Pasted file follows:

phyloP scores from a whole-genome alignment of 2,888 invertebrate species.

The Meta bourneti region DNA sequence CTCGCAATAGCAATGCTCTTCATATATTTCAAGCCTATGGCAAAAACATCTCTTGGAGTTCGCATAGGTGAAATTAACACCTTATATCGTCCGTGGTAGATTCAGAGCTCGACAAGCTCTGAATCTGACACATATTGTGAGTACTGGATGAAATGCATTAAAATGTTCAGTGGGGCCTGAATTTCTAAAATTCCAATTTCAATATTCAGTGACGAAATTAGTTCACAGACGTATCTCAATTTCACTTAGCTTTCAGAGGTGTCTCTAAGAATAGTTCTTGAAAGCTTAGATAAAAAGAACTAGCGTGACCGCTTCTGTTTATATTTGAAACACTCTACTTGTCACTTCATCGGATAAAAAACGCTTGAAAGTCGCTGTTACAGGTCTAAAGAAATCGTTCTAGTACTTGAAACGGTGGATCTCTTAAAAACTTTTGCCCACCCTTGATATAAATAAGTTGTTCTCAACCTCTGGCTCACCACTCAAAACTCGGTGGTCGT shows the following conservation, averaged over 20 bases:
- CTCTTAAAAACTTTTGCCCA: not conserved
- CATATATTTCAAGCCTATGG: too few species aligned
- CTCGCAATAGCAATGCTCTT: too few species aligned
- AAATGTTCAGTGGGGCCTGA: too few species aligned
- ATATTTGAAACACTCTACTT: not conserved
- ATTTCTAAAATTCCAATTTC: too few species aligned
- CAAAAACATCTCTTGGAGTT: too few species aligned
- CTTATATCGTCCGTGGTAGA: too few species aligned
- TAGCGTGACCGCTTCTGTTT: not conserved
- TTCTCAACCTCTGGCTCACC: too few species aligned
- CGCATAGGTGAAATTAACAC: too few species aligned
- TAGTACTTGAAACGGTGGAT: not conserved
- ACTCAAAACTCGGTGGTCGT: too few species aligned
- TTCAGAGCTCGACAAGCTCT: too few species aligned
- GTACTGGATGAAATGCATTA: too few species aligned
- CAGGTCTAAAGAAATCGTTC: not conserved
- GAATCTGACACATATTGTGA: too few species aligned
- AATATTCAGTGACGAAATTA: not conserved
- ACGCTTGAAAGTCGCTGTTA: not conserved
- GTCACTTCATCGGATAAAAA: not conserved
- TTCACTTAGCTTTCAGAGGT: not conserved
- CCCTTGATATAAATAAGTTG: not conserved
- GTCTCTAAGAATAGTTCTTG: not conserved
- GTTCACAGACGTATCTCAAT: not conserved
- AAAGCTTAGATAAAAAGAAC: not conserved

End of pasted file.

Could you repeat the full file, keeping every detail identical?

phyloP scores from a whole-genome alignment of 2,888 invertebrate species.

The Meta bourneti region DNA sequence CTCGCAATAGCAATGCTCTTCATATATTTCAAGCCTATGGCAAAAACATCTCTTGGAGTTCGCATAGGTGAAATTAACACCTTATATCGTCCGTGGTAGATTCAGAGCTCGACAAGCTCTGAATCTGACACATATTGTGAGTACTGGATGAAATGCATTAAAATGTTCAGTGGGGCCTGAATTTCTAAAATTCCAATTTCAATATTCAGTGACGAAATTAGTTCACAGACGTATCTCAATTTCACTTAGCTTTCAGAGGTGTCTCTAAGAATAGTTCTTGAAAGCTTAGATAAAAAGAACTAGCGTGACCGCTTCTGTTTATATTTGAAACACTCTACTTGTCACTTCATCGGATAAAAAACGCTTGAAAGTCGCTGTTACAGGTCTAAAGAAATCGTTCTAGTACTTGAAACGGTGGATCTCTTAAAAACTTTTGCCCACCCTTGATATAAATAAGTTGTTCTCAACCTCTGGCTCACCACTCAAAACTCGGTGGTCGT shows the following conservation, averaged over 20 bases:
- CTCTTAAAAACTTTTGCCCA: not conserved
- CATATATTTCAAGCCTATGG: too few species aligned
- CTCGCAATAGCAATGCTCTT: too few species aligned
- AAATGTTCAGTGGGGCCTGA: too few species aligned
- ATATTTGAAACACTCTACTT: not conserved
- ATTTCTAAAATTCCAATTTC: too few species aligned
- CAAAAACATCTCTTGGAGTT: too few species aligned
- CTTATATCGTCCGTGGTAGA: too few species aligned
- TAGCGTGACCGCTTCTGTTT: not conserved
- TTCTCAACCTCTGGCTCACC: too few species aligned
- CGCATAGGTGAAATTAACAC: too few species aligned
- TAGTACTTGAAACGGTGGAT: not conserved
- ACTCAAAACTCGGTGGTCGT: too few species aligned
- TTCAGAGCTCGACAAGCTCT: too few species aligned
- GTACTGGATGAAATGCATTA: too few species aligned
- CAGGTCTAAAGAAATCGTTC: not conserved
- GAATCTGACACATATTGTGA: too few species aligned
- AATATTCAGTGACGAAATTA: not conserved
- ACGCTTGAAAGTCGCTGTTA: not conserved
- GTCACTTCATCGGATAAAAA: not conserved
- TTCACTTAGCTTTCAGAGGT: not conserved
- CCCTTGATATAAATAAGTTG: not conserved
- GTCTCTAAGAATAGTTCTTG: not conserved
- GTTCACAGACGTATCTCAAT: not conserved
- AAAGCTTAGATAAAAAGAAC: not conserved